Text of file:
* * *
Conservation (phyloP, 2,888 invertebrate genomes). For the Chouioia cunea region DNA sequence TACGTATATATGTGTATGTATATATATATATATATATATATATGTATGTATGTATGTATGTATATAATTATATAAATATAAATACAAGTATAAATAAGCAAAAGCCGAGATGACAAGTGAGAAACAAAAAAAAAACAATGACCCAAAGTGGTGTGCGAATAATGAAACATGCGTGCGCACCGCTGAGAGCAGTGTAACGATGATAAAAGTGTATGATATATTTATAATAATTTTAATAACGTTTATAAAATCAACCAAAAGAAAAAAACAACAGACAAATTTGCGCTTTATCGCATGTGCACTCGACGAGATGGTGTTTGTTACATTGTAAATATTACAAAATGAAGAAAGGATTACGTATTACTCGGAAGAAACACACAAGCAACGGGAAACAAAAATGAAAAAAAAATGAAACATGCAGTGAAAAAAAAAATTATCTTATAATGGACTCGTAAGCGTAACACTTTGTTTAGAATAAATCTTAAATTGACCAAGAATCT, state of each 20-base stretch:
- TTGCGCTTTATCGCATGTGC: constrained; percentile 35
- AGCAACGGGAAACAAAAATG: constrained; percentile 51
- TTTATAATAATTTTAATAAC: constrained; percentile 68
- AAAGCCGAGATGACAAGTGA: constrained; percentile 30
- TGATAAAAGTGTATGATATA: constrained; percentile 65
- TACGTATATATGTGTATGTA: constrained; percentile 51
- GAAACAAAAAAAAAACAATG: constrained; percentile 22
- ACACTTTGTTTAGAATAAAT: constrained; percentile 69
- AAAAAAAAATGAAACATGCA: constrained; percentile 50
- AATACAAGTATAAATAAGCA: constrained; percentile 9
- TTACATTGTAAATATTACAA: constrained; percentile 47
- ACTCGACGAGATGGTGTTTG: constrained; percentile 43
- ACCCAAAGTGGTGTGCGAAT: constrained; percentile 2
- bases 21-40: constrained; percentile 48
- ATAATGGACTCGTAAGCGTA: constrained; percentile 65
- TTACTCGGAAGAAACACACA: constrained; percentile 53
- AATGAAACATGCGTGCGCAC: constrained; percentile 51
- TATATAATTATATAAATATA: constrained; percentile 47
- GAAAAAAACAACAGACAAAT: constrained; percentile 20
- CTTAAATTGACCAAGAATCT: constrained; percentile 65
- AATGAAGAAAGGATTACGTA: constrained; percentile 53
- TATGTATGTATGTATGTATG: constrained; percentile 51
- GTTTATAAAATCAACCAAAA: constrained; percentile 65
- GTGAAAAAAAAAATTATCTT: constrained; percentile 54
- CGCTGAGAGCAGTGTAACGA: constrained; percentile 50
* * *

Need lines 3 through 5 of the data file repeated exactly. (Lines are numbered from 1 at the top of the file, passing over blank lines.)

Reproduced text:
- AGCAACGGGAAACAAAAATG: constrained; percentile 51
- TTTATAATAATTTTAATAAC: constrained; percentile 68
- AAAGCCGAGATGACAAGTGA: constrained; percentile 30